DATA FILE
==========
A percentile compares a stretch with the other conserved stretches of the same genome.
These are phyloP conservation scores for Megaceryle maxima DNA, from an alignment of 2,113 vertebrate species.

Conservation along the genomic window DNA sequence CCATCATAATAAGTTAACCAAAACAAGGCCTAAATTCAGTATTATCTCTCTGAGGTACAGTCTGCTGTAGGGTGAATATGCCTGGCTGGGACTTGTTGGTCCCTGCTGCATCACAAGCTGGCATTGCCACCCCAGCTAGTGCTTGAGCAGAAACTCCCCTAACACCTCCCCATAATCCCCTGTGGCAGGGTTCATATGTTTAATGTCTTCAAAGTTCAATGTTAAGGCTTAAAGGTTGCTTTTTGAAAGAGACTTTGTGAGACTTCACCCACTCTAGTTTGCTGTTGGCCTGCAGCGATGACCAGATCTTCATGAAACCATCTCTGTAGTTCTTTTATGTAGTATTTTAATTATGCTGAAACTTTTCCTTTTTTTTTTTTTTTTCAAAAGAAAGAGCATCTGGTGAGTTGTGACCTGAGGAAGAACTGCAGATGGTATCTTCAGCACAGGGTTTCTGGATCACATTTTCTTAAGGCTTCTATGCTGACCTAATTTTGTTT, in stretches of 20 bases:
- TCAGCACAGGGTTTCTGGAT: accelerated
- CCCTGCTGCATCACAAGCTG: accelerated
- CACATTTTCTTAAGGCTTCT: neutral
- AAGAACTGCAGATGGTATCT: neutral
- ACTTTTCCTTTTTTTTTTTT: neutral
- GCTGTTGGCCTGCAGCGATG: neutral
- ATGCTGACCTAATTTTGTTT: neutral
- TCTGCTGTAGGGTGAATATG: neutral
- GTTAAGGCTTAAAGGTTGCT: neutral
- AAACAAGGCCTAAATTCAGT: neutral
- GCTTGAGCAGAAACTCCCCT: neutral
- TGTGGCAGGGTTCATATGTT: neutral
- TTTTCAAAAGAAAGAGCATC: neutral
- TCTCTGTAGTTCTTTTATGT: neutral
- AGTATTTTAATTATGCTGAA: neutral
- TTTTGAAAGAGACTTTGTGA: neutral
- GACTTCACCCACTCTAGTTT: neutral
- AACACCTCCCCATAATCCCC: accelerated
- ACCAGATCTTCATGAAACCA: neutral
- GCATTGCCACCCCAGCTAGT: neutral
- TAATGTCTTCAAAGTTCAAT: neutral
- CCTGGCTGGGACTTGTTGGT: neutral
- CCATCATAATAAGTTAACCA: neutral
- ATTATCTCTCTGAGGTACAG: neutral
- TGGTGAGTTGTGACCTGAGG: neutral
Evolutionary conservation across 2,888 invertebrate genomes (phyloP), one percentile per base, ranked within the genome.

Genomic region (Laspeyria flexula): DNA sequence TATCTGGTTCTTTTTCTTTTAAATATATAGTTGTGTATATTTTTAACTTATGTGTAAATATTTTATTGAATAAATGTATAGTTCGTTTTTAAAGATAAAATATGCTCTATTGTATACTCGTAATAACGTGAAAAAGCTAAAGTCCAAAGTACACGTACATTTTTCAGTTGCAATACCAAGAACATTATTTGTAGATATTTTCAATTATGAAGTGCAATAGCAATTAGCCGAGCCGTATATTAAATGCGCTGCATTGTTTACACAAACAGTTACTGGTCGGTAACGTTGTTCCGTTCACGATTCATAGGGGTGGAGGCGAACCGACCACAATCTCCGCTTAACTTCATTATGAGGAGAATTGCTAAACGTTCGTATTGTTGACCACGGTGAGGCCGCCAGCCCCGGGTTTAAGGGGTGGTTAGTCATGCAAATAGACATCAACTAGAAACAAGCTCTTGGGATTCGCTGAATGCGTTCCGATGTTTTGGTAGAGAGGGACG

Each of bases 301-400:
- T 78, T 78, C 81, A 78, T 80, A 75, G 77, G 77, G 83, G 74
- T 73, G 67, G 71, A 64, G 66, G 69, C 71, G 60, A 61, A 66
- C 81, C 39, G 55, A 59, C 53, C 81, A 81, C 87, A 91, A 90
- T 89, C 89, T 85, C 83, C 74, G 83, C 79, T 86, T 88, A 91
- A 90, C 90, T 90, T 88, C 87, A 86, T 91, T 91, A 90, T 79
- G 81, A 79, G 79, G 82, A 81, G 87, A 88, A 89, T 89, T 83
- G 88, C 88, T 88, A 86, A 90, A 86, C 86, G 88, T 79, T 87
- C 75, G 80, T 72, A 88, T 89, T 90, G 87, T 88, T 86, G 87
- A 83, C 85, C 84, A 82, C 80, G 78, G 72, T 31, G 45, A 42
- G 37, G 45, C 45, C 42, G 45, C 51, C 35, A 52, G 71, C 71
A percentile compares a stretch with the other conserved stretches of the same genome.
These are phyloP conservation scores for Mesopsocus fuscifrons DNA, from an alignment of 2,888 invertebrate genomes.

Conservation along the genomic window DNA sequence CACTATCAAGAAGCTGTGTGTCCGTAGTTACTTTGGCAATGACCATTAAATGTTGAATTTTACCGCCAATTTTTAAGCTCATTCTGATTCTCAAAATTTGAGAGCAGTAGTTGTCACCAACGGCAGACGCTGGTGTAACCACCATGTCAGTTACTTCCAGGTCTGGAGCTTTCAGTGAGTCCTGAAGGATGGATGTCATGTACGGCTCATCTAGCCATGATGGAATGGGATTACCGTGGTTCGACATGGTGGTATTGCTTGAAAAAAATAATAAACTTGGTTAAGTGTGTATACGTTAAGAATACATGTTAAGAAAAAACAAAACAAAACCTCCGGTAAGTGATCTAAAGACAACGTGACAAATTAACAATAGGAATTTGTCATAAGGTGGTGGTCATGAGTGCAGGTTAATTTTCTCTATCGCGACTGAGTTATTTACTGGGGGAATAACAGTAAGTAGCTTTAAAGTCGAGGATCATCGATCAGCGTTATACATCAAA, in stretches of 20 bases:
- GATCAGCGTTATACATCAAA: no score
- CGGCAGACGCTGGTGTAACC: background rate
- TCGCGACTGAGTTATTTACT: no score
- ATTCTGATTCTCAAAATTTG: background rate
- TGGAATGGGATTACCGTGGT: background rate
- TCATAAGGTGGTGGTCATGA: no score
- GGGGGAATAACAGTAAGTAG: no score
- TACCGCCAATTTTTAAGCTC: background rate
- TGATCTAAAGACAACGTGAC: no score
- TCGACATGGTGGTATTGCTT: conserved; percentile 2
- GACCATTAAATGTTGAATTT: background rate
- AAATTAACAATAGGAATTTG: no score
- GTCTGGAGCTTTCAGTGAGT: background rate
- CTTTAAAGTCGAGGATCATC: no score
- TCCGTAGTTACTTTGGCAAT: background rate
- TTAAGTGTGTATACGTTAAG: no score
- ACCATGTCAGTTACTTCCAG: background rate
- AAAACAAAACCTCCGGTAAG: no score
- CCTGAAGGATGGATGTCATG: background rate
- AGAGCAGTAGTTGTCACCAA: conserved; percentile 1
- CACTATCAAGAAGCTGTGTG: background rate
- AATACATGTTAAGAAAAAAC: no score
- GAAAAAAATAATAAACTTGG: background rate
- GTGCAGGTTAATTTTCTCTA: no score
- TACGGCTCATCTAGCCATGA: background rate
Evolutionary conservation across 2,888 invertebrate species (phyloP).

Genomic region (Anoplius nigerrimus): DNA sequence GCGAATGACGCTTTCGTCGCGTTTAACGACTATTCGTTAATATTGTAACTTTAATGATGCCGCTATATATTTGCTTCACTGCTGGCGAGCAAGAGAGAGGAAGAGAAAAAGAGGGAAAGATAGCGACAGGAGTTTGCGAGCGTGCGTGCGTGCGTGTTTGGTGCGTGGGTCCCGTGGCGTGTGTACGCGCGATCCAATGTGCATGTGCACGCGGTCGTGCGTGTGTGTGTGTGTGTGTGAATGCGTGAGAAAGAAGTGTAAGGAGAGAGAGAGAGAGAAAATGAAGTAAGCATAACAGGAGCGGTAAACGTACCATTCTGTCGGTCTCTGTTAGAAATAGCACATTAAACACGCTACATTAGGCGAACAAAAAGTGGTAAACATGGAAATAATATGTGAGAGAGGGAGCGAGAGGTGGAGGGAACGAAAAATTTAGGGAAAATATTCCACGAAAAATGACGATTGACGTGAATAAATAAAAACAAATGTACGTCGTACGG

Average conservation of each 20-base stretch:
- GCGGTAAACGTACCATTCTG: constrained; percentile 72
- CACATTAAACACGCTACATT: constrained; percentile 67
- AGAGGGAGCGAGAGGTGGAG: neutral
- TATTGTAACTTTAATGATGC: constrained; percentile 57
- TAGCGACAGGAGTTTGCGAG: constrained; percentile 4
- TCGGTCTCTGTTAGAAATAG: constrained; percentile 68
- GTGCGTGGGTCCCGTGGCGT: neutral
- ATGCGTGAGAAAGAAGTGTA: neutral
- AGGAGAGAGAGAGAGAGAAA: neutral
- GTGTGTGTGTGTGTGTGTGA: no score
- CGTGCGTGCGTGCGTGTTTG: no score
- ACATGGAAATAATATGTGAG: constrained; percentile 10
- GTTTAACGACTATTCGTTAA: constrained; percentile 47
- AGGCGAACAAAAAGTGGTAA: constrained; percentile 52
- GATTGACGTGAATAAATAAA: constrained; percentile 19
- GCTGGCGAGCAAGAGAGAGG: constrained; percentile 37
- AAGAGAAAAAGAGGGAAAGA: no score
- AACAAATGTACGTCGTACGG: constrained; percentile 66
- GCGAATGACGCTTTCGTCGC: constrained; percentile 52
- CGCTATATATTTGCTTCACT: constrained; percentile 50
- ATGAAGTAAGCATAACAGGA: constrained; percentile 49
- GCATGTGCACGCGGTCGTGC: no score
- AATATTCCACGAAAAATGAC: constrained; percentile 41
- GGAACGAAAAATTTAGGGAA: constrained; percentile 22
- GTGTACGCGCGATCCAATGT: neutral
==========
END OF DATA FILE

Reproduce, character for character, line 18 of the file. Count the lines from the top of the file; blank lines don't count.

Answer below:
- AGTATTTTAATTATGCTGAA: neutral